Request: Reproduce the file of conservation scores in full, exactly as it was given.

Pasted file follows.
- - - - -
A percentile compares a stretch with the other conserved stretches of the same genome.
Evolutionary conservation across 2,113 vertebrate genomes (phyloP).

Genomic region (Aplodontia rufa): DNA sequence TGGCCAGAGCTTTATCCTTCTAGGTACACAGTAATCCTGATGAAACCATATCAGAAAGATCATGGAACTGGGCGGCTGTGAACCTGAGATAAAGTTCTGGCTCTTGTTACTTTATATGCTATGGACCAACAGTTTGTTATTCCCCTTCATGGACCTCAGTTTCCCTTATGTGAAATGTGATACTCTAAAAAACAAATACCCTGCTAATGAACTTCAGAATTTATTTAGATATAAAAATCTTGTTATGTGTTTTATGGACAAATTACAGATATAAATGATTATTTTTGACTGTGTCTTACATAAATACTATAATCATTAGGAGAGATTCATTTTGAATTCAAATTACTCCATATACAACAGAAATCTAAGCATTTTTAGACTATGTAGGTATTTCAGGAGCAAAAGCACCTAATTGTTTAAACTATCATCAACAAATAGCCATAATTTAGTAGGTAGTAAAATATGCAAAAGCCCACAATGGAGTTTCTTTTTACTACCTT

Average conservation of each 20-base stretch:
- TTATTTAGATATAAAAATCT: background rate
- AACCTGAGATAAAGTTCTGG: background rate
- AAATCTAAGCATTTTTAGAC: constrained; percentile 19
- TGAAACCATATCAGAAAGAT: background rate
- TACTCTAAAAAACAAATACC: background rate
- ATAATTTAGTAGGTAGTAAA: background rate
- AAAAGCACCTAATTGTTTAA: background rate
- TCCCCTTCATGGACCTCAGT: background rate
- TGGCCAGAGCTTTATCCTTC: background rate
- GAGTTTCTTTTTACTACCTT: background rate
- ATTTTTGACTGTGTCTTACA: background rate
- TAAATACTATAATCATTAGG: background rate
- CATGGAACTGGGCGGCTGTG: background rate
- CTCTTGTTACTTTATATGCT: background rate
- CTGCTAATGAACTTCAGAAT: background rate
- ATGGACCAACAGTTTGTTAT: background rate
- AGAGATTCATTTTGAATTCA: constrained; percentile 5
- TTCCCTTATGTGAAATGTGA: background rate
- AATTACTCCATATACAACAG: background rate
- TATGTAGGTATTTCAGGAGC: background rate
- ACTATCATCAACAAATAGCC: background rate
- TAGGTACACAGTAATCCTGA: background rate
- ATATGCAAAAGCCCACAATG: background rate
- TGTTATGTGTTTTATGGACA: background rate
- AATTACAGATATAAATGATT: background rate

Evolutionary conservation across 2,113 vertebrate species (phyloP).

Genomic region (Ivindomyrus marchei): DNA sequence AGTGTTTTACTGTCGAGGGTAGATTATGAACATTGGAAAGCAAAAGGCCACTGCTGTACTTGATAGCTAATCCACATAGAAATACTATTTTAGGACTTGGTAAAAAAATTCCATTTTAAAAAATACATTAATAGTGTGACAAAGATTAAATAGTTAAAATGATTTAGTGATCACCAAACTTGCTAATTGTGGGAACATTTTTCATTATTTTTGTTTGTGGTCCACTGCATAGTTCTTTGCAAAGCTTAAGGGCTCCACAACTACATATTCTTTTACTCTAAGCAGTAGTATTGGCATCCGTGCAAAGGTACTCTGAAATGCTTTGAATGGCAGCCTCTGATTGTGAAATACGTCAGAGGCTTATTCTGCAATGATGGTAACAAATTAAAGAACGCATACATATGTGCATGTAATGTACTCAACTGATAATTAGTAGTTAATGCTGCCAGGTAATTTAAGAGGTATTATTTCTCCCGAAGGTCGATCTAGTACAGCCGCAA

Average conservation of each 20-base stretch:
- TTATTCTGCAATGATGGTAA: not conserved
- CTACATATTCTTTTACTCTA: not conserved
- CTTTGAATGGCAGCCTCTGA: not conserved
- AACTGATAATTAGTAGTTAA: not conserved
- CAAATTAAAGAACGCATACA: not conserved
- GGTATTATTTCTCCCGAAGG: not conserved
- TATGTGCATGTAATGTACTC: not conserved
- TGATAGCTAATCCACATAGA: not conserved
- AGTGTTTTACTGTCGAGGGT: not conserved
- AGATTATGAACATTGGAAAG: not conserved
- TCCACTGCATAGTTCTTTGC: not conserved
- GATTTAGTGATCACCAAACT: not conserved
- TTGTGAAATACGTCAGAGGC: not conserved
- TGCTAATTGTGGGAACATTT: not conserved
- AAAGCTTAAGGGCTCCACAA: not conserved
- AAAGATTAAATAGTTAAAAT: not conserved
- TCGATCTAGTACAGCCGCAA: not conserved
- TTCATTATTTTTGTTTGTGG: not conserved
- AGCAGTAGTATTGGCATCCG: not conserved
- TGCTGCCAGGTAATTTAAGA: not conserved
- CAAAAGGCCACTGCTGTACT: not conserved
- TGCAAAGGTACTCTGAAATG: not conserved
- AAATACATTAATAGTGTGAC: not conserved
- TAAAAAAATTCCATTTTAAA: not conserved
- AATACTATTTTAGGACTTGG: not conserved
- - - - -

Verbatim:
A percentile compares a stretch with the other conserved stretches of the same genome.
Evolutionary conservation across 2,113 vertebrate genomes (phyloP).

Genomic region (Aplodontia rufa): DNA sequence TGGCCAGAGCTTTATCCTTCTAGGTACACAGTAATCCTGATGAAACCATATCAGAAAGATCATGGAACTGGGCGGCTGTGAACCTGAGATAAAGTTCTGGCTCTTGTTACTTTATATGCTATGGACCAACAGTTTGTTATTCCCCTTCATGGACCTCAGTTTCCCTTATGTGAAATGTGATACTCTAAAAAACAAATACCCTGCTAATGAACTTCAGAATTTATTTAGATATAAAAATCTTGTTATGTGTTTTATGGACAAATTACAGATATAAATGATTATTTTTGACTGTGTCTTACATAAATACTATAATCATTAGGAGAGATTCATTTTGAATTCAAATTACTCCATATACAACAGAAATCTAAGCATTTTTAGACTATGTAGGTATTTCAGGAGCAAAAGCACCTAATTGTTTAAACTATCATCAACAAATAGCCATAATTTAGTAGGTAGTAAAATATGCAAAAGCCCACAATGGAGTTTCTTTTTACTACCTT

Average conservation of each 20-base stretch:
- TTATTTAGATATAAAAATCT: background rate
- AACCTGAGATAAAGTTCTGG: background rate
- AAATCTAAGCATTTTTAGAC: constrained; percentile 19
- TGAAACCATATCAGAAAGAT: background rate
- TACTCTAAAAAACAAATACC: background rate
- ATAATTTAGTAGGTAGTAAA: background rate
- AAAAGCACCTAATTGTTTAA: background rate
- TCCCCTTCATGGACCTCAGT: background rate
- TGGCCAGAGCTTTATCCTTC: background rate
- GAGTTTCTTTTTACTACCTT: background rate
- ATTTTTGACTGTGTCTTACA: background rate
- TAAATACTATAATCATTAGG: background rate
- CATGGAACTGGGCGGCTGTG: background rate
- CTCTTGTTACTTTATATGCT: background rate
- CTGCTAATGAACTTCAGAAT: background rate
- ATGGACCAACAGTTTGTTAT: background rate
- AGAGATTCATTTTGAATTCA: constrained; percentile 5
- TTCCCTTATGTGAAATGTGA: background rate
- AATTACTCCATATACAACAG: background rate
- TATGTAGGTATTTCAGGAGC: background rate
- ACTATCATCAACAAATAGCC: background rate
- TAGGTACACAGTAATCCTGA: background rate
- ATATGCAAAAGCCCACAATG: background rate
- TGTTATGTGTTTTATGGACA: background rate
- AATTACAGATATAAATGATT: background rate

Evolutionary conservation across 2,113 vertebrate species (phyloP).

Genomic region (Ivindomyrus marchei): DNA sequence AGTGTTTTACTGTCGAGGGTAGATTATGAACATTGGAAAGCAAAAGGCCACTGCTGTACTTGATAGCTAATCCACATAGAAATACTATTTTAGGACTTGGTAAAAAAATTCCATTTTAAAAAATACATTAATAGTGTGACAAAGATTAAATAGTTAAAATGATTTAGTGATCACCAAACTTGCTAATTGTGGGAACATTTTTCATTATTTTTGTTTGTGGTCCACTGCATAGTTCTTTGCAAAGCTTAAGGGCTCCACAACTACATATTCTTTTACTCTAAGCAGTAGTATTGGCATCCGTGCAAAGGTACTCTGAAATGCTTTGAATGGCAGCCTCTGATTGTGAAATACGTCAGAGGCTTATTCTGCAATGATGGTAACAAATTAAAGAACGCATACATATGTGCATGTAATGTACTCAACTGATAATTAGTAGTTAATGCTGCCAGGTAATTTAAGAGGTATTATTTCTCCCGAAGGTCGATCTAGTACAGCCGCAA

Average conservation of each 20-base stretch:
- TTATTCTGCAATGATGGTAA: not conserved
- CTACATATTCTTTTACTCTA: not conserved
- CTTTGAATGGCAGCCTCTGA: not conserved
- AACTGATAATTAGTAGTTAA: not conserved
- CAAATTAAAGAACGCATACA: not conserved
- GGTATTATTTCTCCCGAAGG: not conserved
- TATGTGCATGTAATGTACTC: not conserved
- TGATAGCTAATCCACATAGA: not conserved
- AGTGTTTTACTGTCGAGGGT: not conserved
- AGATTATGAACATTGGAAAG: not conserved
- TCCACTGCATAGTTCTTTGC: not conserved
- GATTTAGTGATCACCAAACT: not conserved
- TTGTGAAATACGTCAGAGGC: not conserved
- TGCTAATTGTGGGAACATTT: not conserved
- AAAGCTTAAGGGCTCCACAA: not conserved
- AAAGATTAAATAGTTAAAAT: not conserved
- TCGATCTAGTACAGCCGCAA: not conserved
- TTCATTATTTTTGTTTGTGG: not conserved
- AGCAGTAGTATTGGCATCCG: not conserved
- TGCTGCCAGGTAATTTAAGA: not conserved
- CAAAAGGCCACTGCTGTACT: not conserved
- TGCAAAGGTACTCTGAAATG: not conserved
- AAATACATTAATAGTGTGAC: not conserved
- TAAAAAAATTCCATTTTAAA: not conserved
- AATACTATTTTAGGACTTGG: not conserved